Academic Introduction to the Major (AIM)
Gateway Courses by Major/Minor
- Art History
- Asian Studies
- Biology, Zoology, Neuroscience and Integrated Biological Science
- Classical Civilization
- Computer Science
- Environmental Sciences
- European Studies
- Film and Television Studies
- German and Russian
- Global Studies
Gateway/Entry-Point Courses into French Major/Minor
First-year students with previous study of French should take the UVM French placement test (available on the Romance Languages and Linguistics web page http://www.uvm.edu/~romlang/ in QuickLinks) and enroll in the recommended language course.
Most students place into one of the following courses:
FREN 001 Elementary I
Fundamentals of French composition, comprehension, pronunciation, speaking, reading, writing. Structure of the basic French sentence. No prior knowledge expected. Offered in the fall and spring semesters.
FREN 002 Elementary II
Continuation of 001. Prerequisite: 1 or equivalent. Offered in the fall and spring semesters.
FREN 051 Intermediate Reading and Conversation I
Designed to help students move from a basic knowledge of French to the ability to read, speak, and understand French better. Some grammar review and short compositions. Prerequisite: 002 or 009 or equivalent. Offered in the fall and spring semesters.
FREN 052 Intermediate Reading and Conversation II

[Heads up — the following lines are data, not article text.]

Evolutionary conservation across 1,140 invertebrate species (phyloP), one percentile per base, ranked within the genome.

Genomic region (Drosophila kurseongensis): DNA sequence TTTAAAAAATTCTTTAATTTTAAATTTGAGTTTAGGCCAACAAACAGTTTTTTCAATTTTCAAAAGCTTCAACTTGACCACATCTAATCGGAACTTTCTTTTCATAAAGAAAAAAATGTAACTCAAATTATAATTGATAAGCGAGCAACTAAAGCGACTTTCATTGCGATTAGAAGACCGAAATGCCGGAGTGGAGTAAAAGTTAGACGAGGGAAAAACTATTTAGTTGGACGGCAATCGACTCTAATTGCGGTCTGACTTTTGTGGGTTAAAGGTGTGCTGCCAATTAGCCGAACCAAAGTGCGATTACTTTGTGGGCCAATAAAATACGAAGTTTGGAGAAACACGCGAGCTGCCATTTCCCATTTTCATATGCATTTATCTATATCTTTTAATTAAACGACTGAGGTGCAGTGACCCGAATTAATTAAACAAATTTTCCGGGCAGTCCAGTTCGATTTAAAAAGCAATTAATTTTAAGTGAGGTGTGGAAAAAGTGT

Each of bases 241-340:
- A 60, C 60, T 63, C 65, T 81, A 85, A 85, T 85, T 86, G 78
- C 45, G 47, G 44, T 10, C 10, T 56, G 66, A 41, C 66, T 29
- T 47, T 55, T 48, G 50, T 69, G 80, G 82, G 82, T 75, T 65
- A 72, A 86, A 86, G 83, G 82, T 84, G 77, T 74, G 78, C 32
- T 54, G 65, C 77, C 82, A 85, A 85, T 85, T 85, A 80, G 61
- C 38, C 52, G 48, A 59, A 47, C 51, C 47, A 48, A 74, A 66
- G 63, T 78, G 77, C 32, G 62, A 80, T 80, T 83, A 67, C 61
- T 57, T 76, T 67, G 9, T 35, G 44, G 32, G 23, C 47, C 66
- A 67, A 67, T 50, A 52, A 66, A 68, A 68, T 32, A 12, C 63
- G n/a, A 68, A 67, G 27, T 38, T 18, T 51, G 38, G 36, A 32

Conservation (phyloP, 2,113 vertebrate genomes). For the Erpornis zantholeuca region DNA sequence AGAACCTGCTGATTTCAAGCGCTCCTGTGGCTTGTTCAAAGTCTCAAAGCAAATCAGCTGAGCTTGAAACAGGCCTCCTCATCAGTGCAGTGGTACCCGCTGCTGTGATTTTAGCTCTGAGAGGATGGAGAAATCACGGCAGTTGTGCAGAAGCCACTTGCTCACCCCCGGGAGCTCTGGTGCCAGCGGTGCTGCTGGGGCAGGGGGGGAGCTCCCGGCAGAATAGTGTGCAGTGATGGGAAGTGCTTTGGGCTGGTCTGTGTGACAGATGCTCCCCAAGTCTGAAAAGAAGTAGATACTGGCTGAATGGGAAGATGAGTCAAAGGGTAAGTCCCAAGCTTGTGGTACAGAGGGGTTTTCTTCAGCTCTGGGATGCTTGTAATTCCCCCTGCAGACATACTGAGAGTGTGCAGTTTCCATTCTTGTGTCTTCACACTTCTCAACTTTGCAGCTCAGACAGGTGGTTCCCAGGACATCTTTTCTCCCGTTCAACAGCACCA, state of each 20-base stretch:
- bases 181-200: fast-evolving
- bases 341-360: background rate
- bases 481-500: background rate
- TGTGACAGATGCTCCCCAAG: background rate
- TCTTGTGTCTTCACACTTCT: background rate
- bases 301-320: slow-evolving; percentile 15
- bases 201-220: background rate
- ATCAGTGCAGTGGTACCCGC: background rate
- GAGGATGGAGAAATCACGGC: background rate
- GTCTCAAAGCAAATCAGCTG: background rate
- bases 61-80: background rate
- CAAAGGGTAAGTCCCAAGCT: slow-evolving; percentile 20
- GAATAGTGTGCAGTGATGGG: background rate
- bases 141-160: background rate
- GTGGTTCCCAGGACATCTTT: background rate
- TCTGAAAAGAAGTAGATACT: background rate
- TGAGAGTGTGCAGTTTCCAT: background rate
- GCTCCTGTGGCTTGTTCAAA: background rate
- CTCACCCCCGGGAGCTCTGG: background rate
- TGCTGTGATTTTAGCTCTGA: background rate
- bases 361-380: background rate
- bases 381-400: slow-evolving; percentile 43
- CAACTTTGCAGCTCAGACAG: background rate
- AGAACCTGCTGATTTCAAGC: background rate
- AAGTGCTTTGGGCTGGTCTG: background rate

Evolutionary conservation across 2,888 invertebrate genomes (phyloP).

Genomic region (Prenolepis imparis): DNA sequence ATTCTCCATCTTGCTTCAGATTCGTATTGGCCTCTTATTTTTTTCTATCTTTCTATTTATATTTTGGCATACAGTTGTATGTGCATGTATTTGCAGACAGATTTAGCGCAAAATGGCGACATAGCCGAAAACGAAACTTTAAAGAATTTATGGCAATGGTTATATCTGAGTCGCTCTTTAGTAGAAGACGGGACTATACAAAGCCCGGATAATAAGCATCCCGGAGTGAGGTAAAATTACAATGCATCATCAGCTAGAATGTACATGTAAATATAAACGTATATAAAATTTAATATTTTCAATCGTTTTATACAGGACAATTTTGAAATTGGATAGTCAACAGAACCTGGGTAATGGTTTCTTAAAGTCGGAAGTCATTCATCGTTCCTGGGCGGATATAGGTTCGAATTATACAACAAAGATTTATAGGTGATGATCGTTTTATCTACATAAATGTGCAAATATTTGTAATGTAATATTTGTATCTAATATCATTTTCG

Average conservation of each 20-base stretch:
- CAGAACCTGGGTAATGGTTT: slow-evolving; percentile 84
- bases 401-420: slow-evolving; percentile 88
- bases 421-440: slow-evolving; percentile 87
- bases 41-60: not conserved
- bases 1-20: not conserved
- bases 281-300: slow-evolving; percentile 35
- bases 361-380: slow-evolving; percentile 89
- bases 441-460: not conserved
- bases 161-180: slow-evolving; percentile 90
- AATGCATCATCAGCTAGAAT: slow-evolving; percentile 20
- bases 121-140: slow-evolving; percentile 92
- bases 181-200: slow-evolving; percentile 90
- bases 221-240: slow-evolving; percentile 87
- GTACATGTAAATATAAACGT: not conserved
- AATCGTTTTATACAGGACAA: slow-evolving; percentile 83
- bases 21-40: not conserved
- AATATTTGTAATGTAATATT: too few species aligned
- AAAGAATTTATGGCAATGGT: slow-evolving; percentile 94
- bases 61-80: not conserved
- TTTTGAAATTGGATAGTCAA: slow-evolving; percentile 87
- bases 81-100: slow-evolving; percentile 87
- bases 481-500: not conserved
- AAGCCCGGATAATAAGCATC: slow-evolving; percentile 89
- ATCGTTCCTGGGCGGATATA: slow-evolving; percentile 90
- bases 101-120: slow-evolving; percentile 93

Continues building on skills developed in 051. Less stress on grammar review. Reading selections and compositions are longer and more sophisticated than in 051. Prerequisite: 051 or equivalent. Offered in the fall and spring semesters.
100-Level French Courses
Those with particularly strong high school experience can place into the 100-level and should enroll in FREN 101 (Writing Workshop) or FREN 107 (Focus on Oral Expression). These courses both count for the major and offer an excellent introduction to our advanced French curriculum. FREN 101 is offered every semester and FREN 107 every spring.
Students interested in French might consider combining their language studies with coursework in a Global and Regional Studies program such as European Studies, Canadian Studies, or African Studies programs, since each of these world regions is home to significant French-speaking communities.